For example, Ms. Jaynes, the chief investigator in this case, did testify and was subject to cross-examination, but she testified to a lack of memory on certain points. Had her deposition been taken in 2006, any prejudice to Dr. Chaturvedi or the Board arising from the passage of time between her 2005 investigation and her 2006 testimony might have been mitigated. In addition, other proposed depositions might have shed light on what constitutes a violation of the duty to timely provide patient records, and what rules apply when a licensee treats an in-law.

These points are well taken with the benefit of hindsight, but what matters is whether the ruling to deny the request for depositions was proper when it was made. To the extent Dr. Chaturvedi's Motion seeks reconsideration of that ruling, I note that the prerequisites for granting leave to take depositions were not established at the time. A magistrate may not grant such a request unless two conditions are met: (1) either the parties have agreed to submit the deposition in lieu of live testimony, or the witness cannot appear at the hearing without substantial hardship; and (2) the testimony sought is significant, relevant, and not discoverable by alternative means." 801 CMR 1.01(8)(c).

Neither of these elements were shown nor does it appear any attempt was made to establish these prerequisites. Therefore, even assuming arguendo that the evidence sought by deposition was significant and relevant, the magistrate could not properly have granted the motion. However, given how events later unfolded, the Board may wish to take additional evidence on these issues before imposing any discipline on Dr. Chaturvedi.

As to the allegations of procedural irregularities, the Motion asserts that this proceeding, in toto, denied Dr. Chaturvedi due process of law. This is a claim that the proceeding did not comport with applicable rules, set forth in G.L. c. 30A, §§ 10 - 11 and elsewhere, which are intended to ensure that due process to one in jeopardy of the loss of, or restrictions upon, her license to practice medicine. The challenges to the rulings on depositions and the change in presiding officers; the implication that there may have been some inadequacy in Dr. Chaturvedi's representation; and the claim of rushed proceedings and improper delay in rendering a decision are matters which Dr. Chaturvedi is entitled to raise in a request for judicial review as provided in G.L. c. 30A, § 14, or with respect to the suspension, revocation, or cancellation of Dr. Chaturvedi's license, in the Supreme Judicial Court, as provided in G.L. c. 112, § 64. The Division is not the forum in which these contentions can be resolved.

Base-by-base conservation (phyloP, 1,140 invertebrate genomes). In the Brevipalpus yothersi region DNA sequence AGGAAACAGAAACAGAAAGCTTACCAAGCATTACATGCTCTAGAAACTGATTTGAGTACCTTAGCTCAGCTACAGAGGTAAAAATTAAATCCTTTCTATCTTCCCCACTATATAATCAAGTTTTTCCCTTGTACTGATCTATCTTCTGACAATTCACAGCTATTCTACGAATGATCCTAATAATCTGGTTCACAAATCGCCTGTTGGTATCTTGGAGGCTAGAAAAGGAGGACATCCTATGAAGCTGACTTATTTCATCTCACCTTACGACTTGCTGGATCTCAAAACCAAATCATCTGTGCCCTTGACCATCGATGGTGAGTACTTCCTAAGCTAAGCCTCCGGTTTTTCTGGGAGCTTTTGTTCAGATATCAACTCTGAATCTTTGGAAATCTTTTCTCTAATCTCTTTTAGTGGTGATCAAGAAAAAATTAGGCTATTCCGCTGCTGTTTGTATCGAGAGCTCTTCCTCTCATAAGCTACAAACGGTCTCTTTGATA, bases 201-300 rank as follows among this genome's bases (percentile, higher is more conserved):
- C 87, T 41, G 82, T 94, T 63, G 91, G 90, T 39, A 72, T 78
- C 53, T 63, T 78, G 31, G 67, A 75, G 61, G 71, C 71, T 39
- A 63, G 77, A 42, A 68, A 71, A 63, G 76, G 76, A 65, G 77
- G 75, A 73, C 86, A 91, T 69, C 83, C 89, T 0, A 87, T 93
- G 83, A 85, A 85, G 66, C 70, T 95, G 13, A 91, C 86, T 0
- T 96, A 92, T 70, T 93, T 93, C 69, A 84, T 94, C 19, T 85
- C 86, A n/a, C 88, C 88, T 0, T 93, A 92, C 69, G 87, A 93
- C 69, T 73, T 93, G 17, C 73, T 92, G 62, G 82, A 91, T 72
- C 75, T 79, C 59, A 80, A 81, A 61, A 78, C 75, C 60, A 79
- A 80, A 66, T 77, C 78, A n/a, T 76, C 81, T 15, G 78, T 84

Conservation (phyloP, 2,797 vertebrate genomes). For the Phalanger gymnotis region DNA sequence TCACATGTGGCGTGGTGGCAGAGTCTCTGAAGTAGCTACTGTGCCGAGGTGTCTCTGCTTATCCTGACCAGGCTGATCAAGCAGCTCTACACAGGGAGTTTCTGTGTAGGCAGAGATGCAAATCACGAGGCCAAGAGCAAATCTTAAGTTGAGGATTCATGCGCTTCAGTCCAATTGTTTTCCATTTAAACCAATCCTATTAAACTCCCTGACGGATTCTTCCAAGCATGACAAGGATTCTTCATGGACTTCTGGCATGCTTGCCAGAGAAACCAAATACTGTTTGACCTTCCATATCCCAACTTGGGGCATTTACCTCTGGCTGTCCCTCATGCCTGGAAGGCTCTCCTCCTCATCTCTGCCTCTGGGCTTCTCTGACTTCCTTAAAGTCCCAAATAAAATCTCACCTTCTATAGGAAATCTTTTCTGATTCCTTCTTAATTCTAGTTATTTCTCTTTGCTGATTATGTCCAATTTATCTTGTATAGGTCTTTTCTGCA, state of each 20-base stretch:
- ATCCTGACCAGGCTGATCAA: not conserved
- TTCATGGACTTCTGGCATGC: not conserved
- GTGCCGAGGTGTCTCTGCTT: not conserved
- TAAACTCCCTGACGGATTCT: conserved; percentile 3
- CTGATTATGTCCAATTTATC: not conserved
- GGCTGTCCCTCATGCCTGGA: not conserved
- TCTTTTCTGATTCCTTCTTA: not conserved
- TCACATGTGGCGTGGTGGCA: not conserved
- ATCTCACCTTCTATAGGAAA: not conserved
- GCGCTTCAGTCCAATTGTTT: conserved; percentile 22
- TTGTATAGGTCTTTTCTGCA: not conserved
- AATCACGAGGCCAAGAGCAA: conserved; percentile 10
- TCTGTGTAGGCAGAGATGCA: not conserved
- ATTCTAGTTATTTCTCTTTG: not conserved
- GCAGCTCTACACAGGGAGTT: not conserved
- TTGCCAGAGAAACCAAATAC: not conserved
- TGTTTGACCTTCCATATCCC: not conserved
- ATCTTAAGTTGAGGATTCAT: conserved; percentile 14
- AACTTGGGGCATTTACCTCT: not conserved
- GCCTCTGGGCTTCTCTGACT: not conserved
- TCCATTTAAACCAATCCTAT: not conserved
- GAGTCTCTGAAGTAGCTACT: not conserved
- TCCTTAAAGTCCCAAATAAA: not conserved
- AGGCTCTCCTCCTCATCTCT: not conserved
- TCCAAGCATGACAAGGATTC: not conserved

I construe the Motion to Declare Mistrial as a Motion to Dismiss pursuant to 801 Code Mass. Regs. 101.(7)(g). Assuming that the Division can grant such a motion in the posture of this case, for the reasons noted, I conclude that the Motion does not meet the requirements for dismissal of the allegations in this case and therefore deny the Motion.


The Board ordered Dr. Chaturvedi to show cause why she should not be disciplined for the conduct alleged. The initial burden, then, is on the Board to establish that the conduct occurred and that it affords a legal basis for taking disciplinary action.

1. Responses to Records Requests

The Board charges that Dr. Chaturvedi failed to comply with a Board regulation regarding responding to requests for medical records. The legal basis for this charge is in G.L. c. 112, § 5(h) and 243 Code Mass. Regs. 2.07(13)(b). Read together, these provisions empower the Board to discipline a physician who fails "[u]pon a patient's request, [to] provide in a timely manner, to a patient, other licensee or other specifically authorized person …[a] copy of such record." 243 Code Mass. Regs. 2.07(13)(b)(2).

There is very little in the record as to what constitutes timely compliance under the regulation cited. Ms. Jaynes, the Board investigator, testified as to her understanding of Board rules, that a response on February 17 to a request made in January is a timely response. The Board, in its closing brief, asserts that "the Board considers two to three weeks to be reasonable response time to such requests." Board's closing brief, p. 19.

As authority for this, the Board refers to an article entitled Your Medical Record Rights in Massachusetts, Health Policy Institute, Georgetown University 2005, pp. 1, 8, and refers to the agency's website. These sources are not in evidence but I take notice that in June 2009 a consumer information brochure posted on the site included the following Q & A:

"How Long Should It Take? A physician must provide copies of a medical record in a timely manner to the patient or the patient's representative. Two to three weeks is considered "reasonable" [sic] by the Board. In the case of a medical emergency, records should be provided as soon as possible.

If the web information is an accurate statement of Board policy, this may dispose of most of the allegations involving record requests. What is not clear is whether the Board intends to establish a bright line rule - two-to-three weeks in non-emergency circumstances, or if, instead, the Board is adopting a standard of reasonableness under the circumstances. See Arthurs v. Board of Registration in Medicine, 383 Mass. 299, 312-315 (1981) (discussing ad hoc rulemaking announcing a rule by adjudication versus generally preferred method of rulemaking by formal promulgation. In the latter case, evidence of what is reasonable for a modern medical practice, such as industry standards, could be relevant. In addition, under a reasonableness standard, the Board might take into account the fact that Dr. Chaturvedi's office was undergoing a shift to electronic records when most of the complaints at issue were lodged. Other factors could be relevant to the determination as well, such as the lack of evidence anyone's health or safety was put at risk due to the alleged non-compliance.